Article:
After the successful Ranger 7 mission, two more Ranger missions were sent to the Moon. Then, it was time to land softly. For this task, JPL partnered with Hughes Aircraft Corporation to design and operate the Surveyor missions between 1966 and 1968. Each of the seven Surveyor landers were equipped with a television camera – with later landers carried scientific instruments, too – aimed at obtaining up-close lunar surface data to assess the Moon's suitability for a human landing. The Surveyors also demonstrated in-flight maneuvers and in-flight and surface-communications capabilities.

Side-by-side image of an astronaut next to the Surveyor 7 lander and a mosaic of images from Surveyor 3

These side-by-side images show Apollo 12 Commander Charles Conrad Jr. posing with the Surveyor 7 spacecraft on the Moon (left) and a mosaic of images taken by Surveyor 3 on the lunar surface (right). Image credits: NASA/JPL-Caltech | › + Expand image

In 1958, at the same time JPL was developing the technological capabilities to get to the Moon, NASA began the Mercury program to see if it was possible for humans to function in space. The success of the single-passenger Mercury missions, with six successful flights that placed two astronauts into suborbital flight and four astronauts into Earth orbit, kicked off the era of U.S. human spaceflight.

Cutaway illustration of the Mercury capsule with a single astronaut inside.

The success of the single-passenger Mercury capsule, shown in this illustrated diagram, proved that humans could live and work in space, paving the way for future human exploration. Image credit: NASA | › Full image and caption

In 1963, NASA's Gemini program proved that a larger capsule containing two humans could orbit Earth, allowing astronauts to work together to accomplish science in orbit for long-duration missions (up to two weeks in space) and laying the groundwork for a human mission to the Moon. With the Gemini program, scientists and engineers learned how spacecraft could rendezvous and dock while in orbit around Earth. They were also able to perfect re-entry and landing methods and began to better understand the effects of longer space flights on astronauts. After the successful Gemini missions, it was time to send humans to the Moon.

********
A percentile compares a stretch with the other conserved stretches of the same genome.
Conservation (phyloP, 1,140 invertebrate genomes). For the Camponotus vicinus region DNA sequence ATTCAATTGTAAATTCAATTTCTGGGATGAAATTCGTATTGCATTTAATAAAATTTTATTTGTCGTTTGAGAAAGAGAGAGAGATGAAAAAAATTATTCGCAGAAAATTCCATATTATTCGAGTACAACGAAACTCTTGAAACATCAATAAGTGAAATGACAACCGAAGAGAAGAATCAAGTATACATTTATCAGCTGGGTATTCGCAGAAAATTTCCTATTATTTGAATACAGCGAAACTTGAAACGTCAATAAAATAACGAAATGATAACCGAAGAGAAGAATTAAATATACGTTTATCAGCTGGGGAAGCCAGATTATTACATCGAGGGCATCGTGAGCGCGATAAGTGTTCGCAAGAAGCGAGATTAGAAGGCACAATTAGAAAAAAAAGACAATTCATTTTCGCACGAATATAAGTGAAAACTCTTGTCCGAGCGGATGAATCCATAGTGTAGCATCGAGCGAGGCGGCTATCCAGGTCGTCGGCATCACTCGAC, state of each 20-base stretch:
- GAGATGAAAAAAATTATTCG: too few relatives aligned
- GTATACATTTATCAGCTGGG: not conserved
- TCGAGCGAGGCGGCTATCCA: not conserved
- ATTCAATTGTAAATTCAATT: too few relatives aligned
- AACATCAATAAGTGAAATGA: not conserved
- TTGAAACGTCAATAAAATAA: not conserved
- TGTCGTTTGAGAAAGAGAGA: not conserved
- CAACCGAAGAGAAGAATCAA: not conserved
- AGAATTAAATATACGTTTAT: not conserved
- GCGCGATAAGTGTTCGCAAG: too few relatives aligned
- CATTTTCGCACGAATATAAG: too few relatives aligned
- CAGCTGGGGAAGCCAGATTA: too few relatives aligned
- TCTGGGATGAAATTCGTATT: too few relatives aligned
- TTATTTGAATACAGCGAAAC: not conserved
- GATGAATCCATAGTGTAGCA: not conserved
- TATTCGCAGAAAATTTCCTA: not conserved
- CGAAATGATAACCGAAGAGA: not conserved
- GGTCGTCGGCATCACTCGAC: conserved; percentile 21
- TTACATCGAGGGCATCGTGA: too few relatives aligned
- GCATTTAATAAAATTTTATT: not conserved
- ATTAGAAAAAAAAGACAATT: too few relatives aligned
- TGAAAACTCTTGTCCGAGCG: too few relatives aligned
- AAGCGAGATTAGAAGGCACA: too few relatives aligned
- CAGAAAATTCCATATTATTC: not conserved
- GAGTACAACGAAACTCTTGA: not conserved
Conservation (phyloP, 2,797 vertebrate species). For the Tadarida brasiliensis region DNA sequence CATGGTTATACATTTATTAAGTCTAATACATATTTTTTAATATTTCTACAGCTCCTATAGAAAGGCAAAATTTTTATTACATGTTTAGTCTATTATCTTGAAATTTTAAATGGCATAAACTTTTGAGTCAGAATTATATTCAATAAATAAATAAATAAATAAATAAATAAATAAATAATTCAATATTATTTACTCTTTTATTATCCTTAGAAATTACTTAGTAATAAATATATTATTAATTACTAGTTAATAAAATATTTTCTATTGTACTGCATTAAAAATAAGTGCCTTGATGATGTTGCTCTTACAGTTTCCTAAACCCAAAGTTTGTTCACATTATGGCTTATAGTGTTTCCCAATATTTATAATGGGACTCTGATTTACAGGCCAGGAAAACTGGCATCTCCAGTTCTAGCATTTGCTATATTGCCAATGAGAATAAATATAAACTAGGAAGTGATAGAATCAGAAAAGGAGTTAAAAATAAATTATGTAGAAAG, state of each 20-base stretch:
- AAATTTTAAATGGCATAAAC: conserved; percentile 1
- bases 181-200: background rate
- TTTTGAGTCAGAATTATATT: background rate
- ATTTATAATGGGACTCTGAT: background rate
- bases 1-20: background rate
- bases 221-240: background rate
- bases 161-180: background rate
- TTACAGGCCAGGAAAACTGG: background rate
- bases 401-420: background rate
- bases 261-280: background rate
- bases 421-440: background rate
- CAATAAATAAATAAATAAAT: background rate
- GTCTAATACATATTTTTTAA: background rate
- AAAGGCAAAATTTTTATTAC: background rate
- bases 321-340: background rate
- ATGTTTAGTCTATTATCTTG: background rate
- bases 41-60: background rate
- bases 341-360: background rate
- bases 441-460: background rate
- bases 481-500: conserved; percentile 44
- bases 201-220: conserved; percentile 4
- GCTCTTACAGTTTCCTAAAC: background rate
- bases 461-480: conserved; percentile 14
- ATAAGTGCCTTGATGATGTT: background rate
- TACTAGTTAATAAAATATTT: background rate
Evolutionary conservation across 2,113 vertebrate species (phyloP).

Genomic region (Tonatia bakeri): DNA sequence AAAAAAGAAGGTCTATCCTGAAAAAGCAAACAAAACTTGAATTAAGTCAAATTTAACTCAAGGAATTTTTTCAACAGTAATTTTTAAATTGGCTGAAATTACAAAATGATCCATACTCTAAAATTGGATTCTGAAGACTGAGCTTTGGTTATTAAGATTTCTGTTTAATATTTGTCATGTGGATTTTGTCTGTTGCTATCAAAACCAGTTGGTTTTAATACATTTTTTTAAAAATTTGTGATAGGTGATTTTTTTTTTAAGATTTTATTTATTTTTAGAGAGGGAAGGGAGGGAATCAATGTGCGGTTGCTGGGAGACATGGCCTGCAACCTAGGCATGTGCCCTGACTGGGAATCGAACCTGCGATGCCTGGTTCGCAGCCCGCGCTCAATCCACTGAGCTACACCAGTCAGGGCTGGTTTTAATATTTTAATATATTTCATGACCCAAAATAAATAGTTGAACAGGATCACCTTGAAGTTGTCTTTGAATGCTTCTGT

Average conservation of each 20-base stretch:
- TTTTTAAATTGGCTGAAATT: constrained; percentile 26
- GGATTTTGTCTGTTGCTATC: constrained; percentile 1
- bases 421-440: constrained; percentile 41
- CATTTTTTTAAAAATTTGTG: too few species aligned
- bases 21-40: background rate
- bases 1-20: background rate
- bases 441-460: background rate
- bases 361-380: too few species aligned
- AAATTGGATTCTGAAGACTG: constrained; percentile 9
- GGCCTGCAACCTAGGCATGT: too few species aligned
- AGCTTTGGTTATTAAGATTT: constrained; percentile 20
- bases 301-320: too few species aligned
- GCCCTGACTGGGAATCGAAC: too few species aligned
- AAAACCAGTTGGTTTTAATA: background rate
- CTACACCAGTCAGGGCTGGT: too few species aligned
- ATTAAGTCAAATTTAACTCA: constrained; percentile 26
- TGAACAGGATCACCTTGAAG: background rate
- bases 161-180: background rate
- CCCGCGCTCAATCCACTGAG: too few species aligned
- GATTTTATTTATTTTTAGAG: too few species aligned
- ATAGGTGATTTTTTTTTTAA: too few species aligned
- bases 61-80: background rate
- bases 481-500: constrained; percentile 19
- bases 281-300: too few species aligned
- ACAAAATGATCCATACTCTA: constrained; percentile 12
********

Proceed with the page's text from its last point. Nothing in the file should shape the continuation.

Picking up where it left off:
Cutaway illustration of the Gemini spacecraft with two astronauts inside.

The Gemini spacecraft, shown in this illustrated cutaway, paved the way for the Apollo missions. Image credit: NASA | › Full image and caption

The Apollo program officially began in 1963 after President John F. Kennedy directed NASA in September of 1962 to place humans on the Moon by the end of the decade. This was a formidable task as no hardware existed at the time that would accomplish the feat. NASA needed to build a giant rocket, a crew capsule and a lunar lander. And each component needed to function flawlessly.

Rapid progress was made, involving numerous NASA and contractor facilities and hundreds of thousands of workers. A crew capsule was designed, built and tested for spaceflight and landing in water by the NASA contractor North American Aviation, which eventually became part of Boeing. A lunar lander was developed by the Grumman Corporation. Though much of the astronaut training took place at or near the Manned Spacecraft Center, now known as NASA’s Johnson Space Center, in Texas, astronauts practiced lunar landings here on Earth using simulators at NASA's Dryden (now Armstrong) Flight Research Center in California and at NASA's Langley Research Center in Virginia. The enormous Saturn V rocket was a marvel of complexity. Its first stage was developed by NASA's Marshall Space Flight Center in Alabama. The upper-stage development was managed by the Lewis Flight Propulsion Center, now known as NASA's Glenn Research Center, in Ohio in partnership with North American Aviation and Douglas Aircraft Corporation, while Boeing integrated the whole vehicle. The engines were tested at what is now NASA's Stennis Space Center in Mississippi, and the rocket was transported in pieces by water for assembly at Cape Kennedy, now NASA's Kennedy Space Center, in Florida. As the Saturn V was being developed and tested, NASA also developed a smaller, interim vehicle known as the Saturn I and started using it to test Apollo hardware. A Saturn I first flew the Apollo command module design in 1964.